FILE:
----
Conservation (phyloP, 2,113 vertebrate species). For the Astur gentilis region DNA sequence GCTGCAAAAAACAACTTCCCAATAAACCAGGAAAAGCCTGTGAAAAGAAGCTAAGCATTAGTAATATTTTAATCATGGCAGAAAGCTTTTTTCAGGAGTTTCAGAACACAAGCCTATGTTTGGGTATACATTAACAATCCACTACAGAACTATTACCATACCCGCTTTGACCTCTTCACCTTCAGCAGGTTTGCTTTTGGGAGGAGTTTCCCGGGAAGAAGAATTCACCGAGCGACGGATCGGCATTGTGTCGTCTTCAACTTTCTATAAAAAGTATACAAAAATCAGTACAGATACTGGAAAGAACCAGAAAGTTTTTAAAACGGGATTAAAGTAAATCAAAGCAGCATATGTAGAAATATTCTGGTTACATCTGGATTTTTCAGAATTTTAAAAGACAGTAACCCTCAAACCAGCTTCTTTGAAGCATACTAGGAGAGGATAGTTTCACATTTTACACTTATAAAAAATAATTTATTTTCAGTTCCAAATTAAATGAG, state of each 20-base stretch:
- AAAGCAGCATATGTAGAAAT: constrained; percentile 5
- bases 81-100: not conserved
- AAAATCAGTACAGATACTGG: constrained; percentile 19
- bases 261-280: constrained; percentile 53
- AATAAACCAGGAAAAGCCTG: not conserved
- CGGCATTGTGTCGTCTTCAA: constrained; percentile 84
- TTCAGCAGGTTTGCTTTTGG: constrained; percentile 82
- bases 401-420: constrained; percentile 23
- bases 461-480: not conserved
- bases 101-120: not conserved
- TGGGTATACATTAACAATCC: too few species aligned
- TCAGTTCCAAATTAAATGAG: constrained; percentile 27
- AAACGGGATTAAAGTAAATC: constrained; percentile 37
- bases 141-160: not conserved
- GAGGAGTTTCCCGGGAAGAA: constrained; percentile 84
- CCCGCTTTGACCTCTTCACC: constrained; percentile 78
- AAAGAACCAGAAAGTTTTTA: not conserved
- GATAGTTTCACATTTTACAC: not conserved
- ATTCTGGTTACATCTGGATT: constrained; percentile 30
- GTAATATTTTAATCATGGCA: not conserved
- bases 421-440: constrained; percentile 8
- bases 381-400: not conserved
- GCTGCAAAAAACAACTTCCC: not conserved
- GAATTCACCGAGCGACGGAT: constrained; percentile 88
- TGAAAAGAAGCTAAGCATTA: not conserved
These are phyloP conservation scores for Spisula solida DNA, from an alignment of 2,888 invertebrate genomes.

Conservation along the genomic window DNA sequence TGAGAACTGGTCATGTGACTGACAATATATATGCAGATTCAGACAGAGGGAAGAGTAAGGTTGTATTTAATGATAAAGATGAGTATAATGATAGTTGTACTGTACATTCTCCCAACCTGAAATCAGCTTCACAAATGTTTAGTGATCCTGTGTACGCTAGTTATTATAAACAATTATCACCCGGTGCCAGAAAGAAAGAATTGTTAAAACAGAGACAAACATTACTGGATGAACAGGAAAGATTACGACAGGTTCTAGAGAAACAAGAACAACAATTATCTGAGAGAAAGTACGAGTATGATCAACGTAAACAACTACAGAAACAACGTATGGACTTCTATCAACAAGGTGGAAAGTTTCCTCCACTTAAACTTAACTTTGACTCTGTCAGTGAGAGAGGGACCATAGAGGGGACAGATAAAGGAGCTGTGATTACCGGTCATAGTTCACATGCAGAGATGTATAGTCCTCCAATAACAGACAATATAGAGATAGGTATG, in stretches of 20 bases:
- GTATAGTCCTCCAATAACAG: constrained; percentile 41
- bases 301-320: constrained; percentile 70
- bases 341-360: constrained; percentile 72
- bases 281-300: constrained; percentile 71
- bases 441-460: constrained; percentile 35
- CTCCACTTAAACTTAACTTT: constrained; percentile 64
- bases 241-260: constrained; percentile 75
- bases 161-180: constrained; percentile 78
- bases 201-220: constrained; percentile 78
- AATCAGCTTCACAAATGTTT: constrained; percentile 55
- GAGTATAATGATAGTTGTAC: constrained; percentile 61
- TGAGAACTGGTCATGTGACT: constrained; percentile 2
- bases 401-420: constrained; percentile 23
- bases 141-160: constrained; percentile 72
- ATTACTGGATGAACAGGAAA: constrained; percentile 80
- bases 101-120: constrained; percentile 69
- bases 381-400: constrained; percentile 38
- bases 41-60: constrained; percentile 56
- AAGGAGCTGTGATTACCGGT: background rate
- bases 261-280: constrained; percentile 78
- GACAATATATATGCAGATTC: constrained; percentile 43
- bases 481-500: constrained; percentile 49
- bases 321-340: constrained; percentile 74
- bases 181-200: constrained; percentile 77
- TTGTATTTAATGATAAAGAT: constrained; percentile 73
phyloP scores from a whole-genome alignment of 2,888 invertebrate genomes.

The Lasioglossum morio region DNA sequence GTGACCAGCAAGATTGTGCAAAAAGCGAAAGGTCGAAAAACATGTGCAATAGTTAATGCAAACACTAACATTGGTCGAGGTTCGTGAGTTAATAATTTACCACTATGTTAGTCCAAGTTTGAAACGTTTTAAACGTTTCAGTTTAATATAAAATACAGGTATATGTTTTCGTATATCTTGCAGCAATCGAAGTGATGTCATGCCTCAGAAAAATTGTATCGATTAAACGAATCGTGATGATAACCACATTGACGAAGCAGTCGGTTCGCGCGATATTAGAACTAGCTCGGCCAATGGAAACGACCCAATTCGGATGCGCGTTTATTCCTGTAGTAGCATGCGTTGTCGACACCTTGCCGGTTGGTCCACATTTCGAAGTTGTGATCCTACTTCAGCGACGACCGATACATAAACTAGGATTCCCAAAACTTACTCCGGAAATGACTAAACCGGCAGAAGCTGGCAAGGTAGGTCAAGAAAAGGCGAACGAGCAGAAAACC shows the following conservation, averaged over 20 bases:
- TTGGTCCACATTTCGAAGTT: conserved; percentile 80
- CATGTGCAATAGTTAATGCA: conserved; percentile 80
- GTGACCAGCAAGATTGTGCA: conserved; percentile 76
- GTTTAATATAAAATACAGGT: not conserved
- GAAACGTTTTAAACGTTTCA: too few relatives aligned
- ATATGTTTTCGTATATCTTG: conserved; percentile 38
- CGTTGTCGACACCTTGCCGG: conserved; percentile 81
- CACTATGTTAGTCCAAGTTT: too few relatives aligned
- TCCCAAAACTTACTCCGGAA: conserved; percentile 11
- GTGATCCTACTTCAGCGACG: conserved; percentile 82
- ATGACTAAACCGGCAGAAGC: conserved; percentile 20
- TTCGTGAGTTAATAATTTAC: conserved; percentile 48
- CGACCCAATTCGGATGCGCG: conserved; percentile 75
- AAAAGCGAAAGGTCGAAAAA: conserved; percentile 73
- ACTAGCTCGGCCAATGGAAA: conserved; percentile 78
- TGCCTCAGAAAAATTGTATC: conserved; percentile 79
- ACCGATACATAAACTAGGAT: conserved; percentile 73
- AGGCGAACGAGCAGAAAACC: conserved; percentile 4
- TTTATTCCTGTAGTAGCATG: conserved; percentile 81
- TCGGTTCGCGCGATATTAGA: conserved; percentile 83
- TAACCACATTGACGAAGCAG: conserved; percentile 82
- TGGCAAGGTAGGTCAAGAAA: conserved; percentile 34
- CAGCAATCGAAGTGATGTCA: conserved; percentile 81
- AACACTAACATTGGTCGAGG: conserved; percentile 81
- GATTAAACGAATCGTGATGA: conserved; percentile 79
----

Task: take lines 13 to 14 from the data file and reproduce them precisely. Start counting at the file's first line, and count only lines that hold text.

- TCAGTTCCAAATTAAATGAG: constrained; percentile 27
- AAACGGGATTAAAGTAAATC: constrained; percentile 37